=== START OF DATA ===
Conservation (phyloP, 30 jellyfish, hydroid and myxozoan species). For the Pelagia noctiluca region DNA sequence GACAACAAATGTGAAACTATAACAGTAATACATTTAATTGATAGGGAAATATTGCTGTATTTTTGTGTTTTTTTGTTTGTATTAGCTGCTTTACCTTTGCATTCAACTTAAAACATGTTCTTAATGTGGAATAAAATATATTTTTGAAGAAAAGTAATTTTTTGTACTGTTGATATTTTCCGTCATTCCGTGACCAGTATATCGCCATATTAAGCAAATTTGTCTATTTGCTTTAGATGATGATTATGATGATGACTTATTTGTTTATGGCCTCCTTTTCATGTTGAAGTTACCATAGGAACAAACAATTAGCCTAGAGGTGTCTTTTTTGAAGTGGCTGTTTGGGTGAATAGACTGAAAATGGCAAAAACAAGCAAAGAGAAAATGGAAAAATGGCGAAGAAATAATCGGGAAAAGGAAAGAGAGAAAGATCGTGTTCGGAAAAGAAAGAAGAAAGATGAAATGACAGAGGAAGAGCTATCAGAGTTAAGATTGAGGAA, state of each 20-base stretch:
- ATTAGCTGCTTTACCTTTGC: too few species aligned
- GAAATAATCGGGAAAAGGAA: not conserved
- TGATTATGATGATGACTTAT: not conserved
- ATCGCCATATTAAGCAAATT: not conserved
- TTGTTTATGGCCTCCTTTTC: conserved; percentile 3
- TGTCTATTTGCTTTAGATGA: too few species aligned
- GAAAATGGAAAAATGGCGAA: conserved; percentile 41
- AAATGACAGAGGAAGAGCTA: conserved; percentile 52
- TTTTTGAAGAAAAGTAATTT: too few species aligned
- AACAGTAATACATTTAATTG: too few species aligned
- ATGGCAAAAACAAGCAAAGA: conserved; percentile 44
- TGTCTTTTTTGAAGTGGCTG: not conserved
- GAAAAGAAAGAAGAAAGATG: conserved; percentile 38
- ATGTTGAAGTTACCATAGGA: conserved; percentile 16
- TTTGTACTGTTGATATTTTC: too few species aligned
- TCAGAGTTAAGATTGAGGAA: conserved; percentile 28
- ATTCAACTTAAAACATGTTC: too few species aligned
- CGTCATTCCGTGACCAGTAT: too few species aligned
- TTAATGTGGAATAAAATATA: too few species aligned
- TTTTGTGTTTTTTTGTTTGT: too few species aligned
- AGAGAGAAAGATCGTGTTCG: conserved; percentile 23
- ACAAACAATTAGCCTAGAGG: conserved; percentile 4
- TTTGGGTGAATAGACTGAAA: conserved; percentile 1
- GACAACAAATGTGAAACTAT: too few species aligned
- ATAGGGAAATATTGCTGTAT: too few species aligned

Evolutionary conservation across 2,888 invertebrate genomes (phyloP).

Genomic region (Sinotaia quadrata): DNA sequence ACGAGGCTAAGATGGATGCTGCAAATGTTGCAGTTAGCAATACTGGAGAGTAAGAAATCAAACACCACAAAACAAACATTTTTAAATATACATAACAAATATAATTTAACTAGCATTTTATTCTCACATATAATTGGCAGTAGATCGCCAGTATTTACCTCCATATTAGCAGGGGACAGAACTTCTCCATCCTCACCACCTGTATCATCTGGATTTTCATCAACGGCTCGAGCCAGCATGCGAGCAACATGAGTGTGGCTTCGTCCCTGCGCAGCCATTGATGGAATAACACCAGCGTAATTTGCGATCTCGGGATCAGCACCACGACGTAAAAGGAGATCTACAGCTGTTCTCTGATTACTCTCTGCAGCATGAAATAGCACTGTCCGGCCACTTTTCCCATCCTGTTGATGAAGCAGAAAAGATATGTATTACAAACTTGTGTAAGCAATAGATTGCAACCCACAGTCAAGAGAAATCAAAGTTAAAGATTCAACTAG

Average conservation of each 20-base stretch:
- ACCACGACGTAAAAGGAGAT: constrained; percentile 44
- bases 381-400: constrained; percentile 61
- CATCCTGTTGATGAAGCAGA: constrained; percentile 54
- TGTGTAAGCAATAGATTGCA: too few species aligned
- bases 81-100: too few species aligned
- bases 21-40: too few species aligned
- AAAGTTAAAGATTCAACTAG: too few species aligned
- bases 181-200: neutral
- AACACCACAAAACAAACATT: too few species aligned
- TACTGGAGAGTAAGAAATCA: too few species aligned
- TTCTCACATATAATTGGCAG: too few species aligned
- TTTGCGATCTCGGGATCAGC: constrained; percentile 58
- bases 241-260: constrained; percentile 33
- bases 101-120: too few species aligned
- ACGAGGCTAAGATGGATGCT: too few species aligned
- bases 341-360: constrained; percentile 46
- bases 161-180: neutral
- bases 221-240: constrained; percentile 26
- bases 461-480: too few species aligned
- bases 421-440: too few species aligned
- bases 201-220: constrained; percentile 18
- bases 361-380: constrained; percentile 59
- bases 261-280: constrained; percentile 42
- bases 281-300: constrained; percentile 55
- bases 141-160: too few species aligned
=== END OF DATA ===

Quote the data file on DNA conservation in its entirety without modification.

Conservation (phyloP, 30 jellyfish, hydroid and myxozoan species). For the Pelagia noctiluca region DNA sequence GACAACAAATGTGAAACTATAACAGTAATACATTTAATTGATAGGGAAATATTGCTGTATTTTTGTGTTTTTTTGTTTGTATTAGCTGCTTTACCTTTGCATTCAACTTAAAACATGTTCTTAATGTGGAATAAAATATATTTTTGAAGAAAAGTAATTTTTTGTACTGTTGATATTTTCCGTCATTCCGTGACCAGTATATCGCCATATTAAGCAAATTTGTCTATTTGCTTTAGATGATGATTATGATGATGACTTATTTGTTTATGGCCTCCTTTTCATGTTGAAGTTACCATAGGAACAAACAATTAGCCTAGAGGTGTCTTTTTTGAAGTGGCTGTTTGGGTGAATAGACTGAAAATGGCAAAAACAAGCAAAGAGAAAATGGAAAAATGGCGAAGAAATAATCGGGAAAAGGAAAGAGAGAAAGATCGTGTTCGGAAAAGAAAGAAGAAAGATGAAATGACAGAGGAAGAGCTATCAGAGTTAAGATTGAGGAA, state of each 20-base stretch:
- ATTAGCTGCTTTACCTTTGC: too few species aligned
- GAAATAATCGGGAAAAGGAA: not conserved
- TGATTATGATGATGACTTAT: not conserved
- ATCGCCATATTAAGCAAATT: not conserved
- TTGTTTATGGCCTCCTTTTC: conserved; percentile 3
- TGTCTATTTGCTTTAGATGA: too few species aligned
- GAAAATGGAAAAATGGCGAA: conserved; percentile 41
- AAATGACAGAGGAAGAGCTA: conserved; percentile 52
- TTTTTGAAGAAAAGTAATTT: too few species aligned
- AACAGTAATACATTTAATTG: too few species aligned
- ATGGCAAAAACAAGCAAAGA: conserved; percentile 44
- TGTCTTTTTTGAAGTGGCTG: not conserved
- GAAAAGAAAGAAGAAAGATG: conserved; percentile 38
- ATGTTGAAGTTACCATAGGA: conserved; percentile 16
- TTTGTACTGTTGATATTTTC: too few species aligned
- TCAGAGTTAAGATTGAGGAA: conserved; percentile 28
- ATTCAACTTAAAACATGTTC: too few species aligned
- CGTCATTCCGTGACCAGTAT: too few species aligned
- TTAATGTGGAATAAAATATA: too few species aligned
- TTTTGTGTTTTTTTGTTTGT: too few species aligned
- AGAGAGAAAGATCGTGTTCG: conserved; percentile 23
- ACAAACAATTAGCCTAGAGG: conserved; percentile 4
- TTTGGGTGAATAGACTGAAA: conserved; percentile 1
- GACAACAAATGTGAAACTAT: too few species aligned
- ATAGGGAAATATTGCTGTAT: too few species aligned

Evolutionary conservation across 2,888 invertebrate genomes (phyloP).

Genomic region (Sinotaia quadrata): DNA sequence ACGAGGCTAAGATGGATGCTGCAAATGTTGCAGTTAGCAATACTGGAGAGTAAGAAATCAAACACCACAAAACAAACATTTTTAAATATACATAACAAATATAATTTAACTAGCATTTTATTCTCACATATAATTGGCAGTAGATCGCCAGTATTTACCTCCATATTAGCAGGGGACAGAACTTCTCCATCCTCACCACCTGTATCATCTGGATTTTCATCAACGGCTCGAGCCAGCATGCGAGCAACATGAGTGTGGCTTCGTCCCTGCGCAGCCATTGATGGAATAACACCAGCGTAATTTGCGATCTCGGGATCAGCACCACGACGTAAAAGGAGATCTACAGCTGTTCTCTGATTACTCTCTGCAGCATGAAATAGCACTGTCCGGCCACTTTTCCCATCCTGTTGATGAAGCAGAAAAGATATGTATTACAAACTTGTGTAAGCAATAGATTGCAACCCACAGTCAAGAGAAATCAAAGTTAAAGATTCAACTAG

Average conservation of each 20-base stretch:
- ACCACGACGTAAAAGGAGAT: constrained; percentile 44
- bases 381-400: constrained; percentile 61
- CATCCTGTTGATGAAGCAGA: constrained; percentile 54
- TGTGTAAGCAATAGATTGCA: too few species aligned
- bases 81-100: too few species aligned
- bases 21-40: too few species aligned
- AAAGTTAAAGATTCAACTAG: too few species aligned
- bases 181-200: neutral
- AACACCACAAAACAAACATT: too few species aligned
- TACTGGAGAGTAAGAAATCA: too few species aligned
- TTCTCACATATAATTGGCAG: too few species aligned
- TTTGCGATCTCGGGATCAGC: constrained; percentile 58
- bases 241-260: constrained; percentile 33
- bases 101-120: too few species aligned
- ACGAGGCTAAGATGGATGCT: too few species aligned
- bases 341-360: constrained; percentile 46
- bases 161-180: neutral
- bases 221-240: constrained; percentile 26
- bases 461-480: too few species aligned
- bases 421-440: too few species aligned
- bases 201-220: constrained; percentile 18
- bases 361-380: constrained; percentile 59
- bases 261-280: constrained; percentile 42
- bases 281-300: constrained; percentile 55
- bases 141-160: too few species aligned